Are you continuing with this tradition now that you’re living away from your family?

“I’m trying to continue it, cause I really liked it and it’s like, kind of my Easter thing now, like, whenever I think of those types of clues I think of Easter. And, like, I like those those types of puzzles, like things that you need to solve. It’s kind of continued in my life outside of the holiday but I associate that with Easter. Like for example, today my flatmate gave me an Easter egg hunt, but it wasn’t the kind of hunt that I’m used to in that sense, like it was just the hide it everywhere and go get it, and that kind of triggered a bunch of memories for all the different hunts I did with my family, and I remembered that I want to do it again and bring that tradition and continue that tradition on.”

Analysis:

This tradition interests me for a couple of reasons. It contains both elements of the Easter egg hunt with chocolate prizes, including eggs and the symbolic Easter bunny, and a kind of riddling competition. The informant showed me some pictures of clues that were used over the years, and they range from plays on words to codes that need to be cracked to logic puzzles. Each clue, like a traditional riddle, had the answer hidden somewhere in the question, although as they were in text form rather than shared orally, the answers were often embedded in the text itself.

It’s also interesting that the parents were not involved in this tradition, as it is often parents that hide the eggs for children in Easter egg hunts. It reflects the general trend in the United States that riddles and riddling games are primarily thought of as activities for children, as the children wrote the clues for one another and the parents provided only the prize at the end. However, the informant is attempting to continue this tradition with his flatmates in New Zealand, who are all adults.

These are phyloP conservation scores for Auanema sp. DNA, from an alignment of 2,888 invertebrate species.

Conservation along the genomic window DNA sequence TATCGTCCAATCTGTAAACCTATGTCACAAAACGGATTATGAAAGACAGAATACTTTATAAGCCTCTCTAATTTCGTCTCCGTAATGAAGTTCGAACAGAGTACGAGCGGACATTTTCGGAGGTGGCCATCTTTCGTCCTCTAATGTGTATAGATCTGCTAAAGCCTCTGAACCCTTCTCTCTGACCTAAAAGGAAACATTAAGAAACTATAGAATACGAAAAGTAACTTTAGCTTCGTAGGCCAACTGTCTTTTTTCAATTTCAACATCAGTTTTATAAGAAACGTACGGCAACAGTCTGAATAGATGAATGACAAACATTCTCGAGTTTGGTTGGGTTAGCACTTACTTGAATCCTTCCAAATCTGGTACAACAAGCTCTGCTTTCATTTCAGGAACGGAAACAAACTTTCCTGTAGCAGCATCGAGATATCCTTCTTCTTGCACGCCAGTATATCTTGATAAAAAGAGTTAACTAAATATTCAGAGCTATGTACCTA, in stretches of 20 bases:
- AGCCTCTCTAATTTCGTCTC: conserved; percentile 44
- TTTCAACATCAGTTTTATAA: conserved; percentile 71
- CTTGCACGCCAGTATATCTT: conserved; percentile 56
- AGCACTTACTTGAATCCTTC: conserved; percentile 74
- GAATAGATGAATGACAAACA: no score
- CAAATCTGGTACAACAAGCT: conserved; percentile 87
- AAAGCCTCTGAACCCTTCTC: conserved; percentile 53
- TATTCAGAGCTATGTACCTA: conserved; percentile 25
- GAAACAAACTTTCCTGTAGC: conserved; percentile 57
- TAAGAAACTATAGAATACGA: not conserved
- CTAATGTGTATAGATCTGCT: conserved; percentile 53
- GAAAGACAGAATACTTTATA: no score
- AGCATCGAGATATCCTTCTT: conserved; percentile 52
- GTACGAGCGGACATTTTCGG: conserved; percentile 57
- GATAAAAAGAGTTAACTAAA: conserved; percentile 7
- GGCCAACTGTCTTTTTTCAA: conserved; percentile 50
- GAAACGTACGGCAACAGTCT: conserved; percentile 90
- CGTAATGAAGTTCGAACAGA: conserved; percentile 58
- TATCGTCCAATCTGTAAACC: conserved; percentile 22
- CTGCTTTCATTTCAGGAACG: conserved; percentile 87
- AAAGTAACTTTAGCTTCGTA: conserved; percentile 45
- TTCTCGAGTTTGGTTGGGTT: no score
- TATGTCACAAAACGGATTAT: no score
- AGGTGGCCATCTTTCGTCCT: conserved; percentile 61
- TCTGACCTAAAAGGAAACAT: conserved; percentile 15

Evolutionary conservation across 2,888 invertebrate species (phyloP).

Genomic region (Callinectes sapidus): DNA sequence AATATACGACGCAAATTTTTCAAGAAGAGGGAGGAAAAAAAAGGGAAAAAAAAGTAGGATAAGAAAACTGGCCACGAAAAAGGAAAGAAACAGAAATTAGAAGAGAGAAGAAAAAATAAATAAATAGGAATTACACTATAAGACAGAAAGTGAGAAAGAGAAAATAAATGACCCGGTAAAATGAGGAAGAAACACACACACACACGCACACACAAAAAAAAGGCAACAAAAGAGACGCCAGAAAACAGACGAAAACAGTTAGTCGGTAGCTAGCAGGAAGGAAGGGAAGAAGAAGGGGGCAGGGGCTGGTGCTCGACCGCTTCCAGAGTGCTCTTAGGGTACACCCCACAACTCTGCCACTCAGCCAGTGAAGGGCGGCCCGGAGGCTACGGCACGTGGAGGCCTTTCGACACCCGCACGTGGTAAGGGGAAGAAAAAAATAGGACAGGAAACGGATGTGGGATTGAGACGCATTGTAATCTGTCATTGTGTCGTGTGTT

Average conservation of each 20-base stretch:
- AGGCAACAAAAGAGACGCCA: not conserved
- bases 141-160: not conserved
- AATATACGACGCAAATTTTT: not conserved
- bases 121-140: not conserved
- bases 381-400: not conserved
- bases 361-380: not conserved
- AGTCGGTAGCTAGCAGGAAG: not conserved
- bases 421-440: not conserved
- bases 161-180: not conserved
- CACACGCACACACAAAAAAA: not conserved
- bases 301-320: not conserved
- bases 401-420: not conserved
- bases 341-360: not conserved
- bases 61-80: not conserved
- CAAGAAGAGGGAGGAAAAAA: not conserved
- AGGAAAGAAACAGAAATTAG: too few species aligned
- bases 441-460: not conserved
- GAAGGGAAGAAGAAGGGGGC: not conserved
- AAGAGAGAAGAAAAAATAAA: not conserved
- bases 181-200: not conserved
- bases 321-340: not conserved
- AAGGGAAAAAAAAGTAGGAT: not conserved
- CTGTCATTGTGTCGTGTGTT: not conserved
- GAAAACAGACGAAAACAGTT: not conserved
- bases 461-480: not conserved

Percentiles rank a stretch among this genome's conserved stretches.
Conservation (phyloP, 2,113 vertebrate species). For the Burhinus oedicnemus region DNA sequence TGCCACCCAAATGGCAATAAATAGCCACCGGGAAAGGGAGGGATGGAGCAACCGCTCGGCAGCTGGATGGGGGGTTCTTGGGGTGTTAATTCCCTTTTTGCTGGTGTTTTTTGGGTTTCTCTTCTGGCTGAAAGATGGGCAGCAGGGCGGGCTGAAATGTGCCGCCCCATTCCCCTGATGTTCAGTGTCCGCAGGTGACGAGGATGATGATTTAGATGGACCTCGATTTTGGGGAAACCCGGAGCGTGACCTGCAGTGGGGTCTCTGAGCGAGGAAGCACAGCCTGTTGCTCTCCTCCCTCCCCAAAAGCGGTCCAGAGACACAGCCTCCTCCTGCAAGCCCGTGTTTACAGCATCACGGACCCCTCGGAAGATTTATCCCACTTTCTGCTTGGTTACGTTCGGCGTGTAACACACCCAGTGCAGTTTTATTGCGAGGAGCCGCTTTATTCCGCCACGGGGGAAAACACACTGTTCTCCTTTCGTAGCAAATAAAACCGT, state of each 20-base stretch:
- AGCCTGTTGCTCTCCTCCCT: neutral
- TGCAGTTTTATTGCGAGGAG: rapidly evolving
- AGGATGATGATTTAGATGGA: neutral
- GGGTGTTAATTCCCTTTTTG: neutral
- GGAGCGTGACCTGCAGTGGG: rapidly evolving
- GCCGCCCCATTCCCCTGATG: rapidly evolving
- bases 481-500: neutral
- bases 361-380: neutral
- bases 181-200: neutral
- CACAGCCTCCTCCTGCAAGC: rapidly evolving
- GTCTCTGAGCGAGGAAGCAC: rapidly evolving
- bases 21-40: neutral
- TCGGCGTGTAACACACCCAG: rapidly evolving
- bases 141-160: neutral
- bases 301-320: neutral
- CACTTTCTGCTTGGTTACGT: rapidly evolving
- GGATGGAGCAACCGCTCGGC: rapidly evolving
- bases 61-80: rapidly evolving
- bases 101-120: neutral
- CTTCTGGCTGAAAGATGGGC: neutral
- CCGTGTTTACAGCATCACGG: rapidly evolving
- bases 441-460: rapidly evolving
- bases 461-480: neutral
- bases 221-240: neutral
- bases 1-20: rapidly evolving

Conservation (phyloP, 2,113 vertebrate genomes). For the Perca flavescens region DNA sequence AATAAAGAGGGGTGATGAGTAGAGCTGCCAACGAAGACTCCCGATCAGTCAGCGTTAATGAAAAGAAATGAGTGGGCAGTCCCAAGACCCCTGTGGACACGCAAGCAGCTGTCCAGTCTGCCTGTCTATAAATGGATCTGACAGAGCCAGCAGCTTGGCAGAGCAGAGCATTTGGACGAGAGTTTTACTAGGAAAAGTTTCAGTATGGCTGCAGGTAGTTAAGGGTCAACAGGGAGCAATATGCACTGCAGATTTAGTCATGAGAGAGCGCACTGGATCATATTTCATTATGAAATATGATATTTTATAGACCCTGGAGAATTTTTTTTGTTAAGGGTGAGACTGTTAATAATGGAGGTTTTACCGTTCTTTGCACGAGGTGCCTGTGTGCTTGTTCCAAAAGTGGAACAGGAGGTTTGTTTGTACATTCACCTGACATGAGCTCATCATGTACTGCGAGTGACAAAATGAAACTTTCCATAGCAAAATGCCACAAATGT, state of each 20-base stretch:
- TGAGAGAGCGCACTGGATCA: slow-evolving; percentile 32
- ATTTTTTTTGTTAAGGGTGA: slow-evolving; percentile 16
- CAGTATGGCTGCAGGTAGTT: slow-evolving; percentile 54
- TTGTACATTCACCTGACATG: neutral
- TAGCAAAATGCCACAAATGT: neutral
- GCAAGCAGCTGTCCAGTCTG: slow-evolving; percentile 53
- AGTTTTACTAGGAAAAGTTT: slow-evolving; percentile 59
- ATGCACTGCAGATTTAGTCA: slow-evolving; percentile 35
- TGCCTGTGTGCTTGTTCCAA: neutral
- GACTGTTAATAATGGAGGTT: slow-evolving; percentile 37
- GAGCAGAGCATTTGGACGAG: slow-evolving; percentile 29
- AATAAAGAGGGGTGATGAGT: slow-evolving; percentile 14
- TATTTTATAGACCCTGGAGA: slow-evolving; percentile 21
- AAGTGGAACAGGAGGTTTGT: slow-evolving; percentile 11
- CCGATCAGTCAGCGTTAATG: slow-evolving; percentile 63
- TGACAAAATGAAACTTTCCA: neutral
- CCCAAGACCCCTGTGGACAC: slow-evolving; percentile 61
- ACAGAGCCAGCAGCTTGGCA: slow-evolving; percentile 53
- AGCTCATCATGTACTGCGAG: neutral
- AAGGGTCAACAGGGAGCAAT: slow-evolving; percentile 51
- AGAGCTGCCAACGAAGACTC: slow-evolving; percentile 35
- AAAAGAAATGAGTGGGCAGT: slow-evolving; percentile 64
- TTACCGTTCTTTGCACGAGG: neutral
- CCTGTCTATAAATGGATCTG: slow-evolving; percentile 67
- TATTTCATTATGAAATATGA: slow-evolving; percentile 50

general
Humor
Riddle

Big Book of Riddles

D is a 57 year old man. He is a practicing cardiologist at a hospital in the northern suburbs of Illinois. He identifies as American as he grew up in Boston, but he strongly associates with his Scottish heritage as well. D completed his undergraduate studies at Dartmouth University and he attended Cornell University for his degree in medicine. During his studies, both undergraduate and med school, D studied abroad in France two times. While in medical school, D studied at the Faculté de Médecine et de Maïeutique de Lille in Lille, France. English is his primary language, yet he is also fluent in French.

Me: Do you have any riddles?

D: Well there was this riddle book that I used to love. “Big Book of Riddles” by Bennett Cerf. The book is probably 40 to 60 years old, and my parents still have it. I loved reading it with my kids when we visited them. The riddles were for children, but everyone always had a good laugh. My kids and my wife and I go though the book every time we visit. It has gotten to a point where we know every riddle in the book from memory.

Me: Can you tell me some of the riddles?

D: Sure. Why do firemen wear red suspenders?

Me: Why?

D: To keep their pants up!

Me: Ok.

D: What did the pig say when the farmer caught him by the tail?

Me: I don’t know?

D: This is the end of me.

Me: That’s a good one.

D: What do you call something that’s big, red, and  eat rocks?

Me: Umm.

D: A big, red, rock eater!

Me: They really gave these a lot of thought didn’t they.

D: Well the thing is, if you make it simple and put a small twist in it, it makes it a lot funnier.

Me: Hmm.

D: What makes more noise than a cat stuck in a tree?

Me: Uh…I have no idea.

D: Two cats!

Me: Wow.

D: What time is it when there is an elephant sitting on your fence?

Me: …

D: Time to build a new fence!

Me: Oh my god.

D talks about the book fondly and still gets a good laugh out of them. The are just stupid, dumb fun and he enjoy’s the feeling of being a kid again when reading them. The book still remains in his family after 40 to 60 years! His children will likely pass the book down to their kids as well, and if not the book then at least their favorite riddles. It’s funny how something so simple and childish and seemingly dumb can bring someone so much joy. It’s funny to think that reading a book of riddles can be a family tradition, but it is.

Here’s the link to the book: http://www.amazon.com/Book-riddles-Beginner-books-Bennett/dp/B0007DL5JU/ref=pd_sim_14_2?ie=UTF8&dpID=415%2BjVvyVCL&dpSrc=sims&preST=_AC_UL160_SR115%2C160_&refRID=05WW8ZMV8F9E8CX6H72H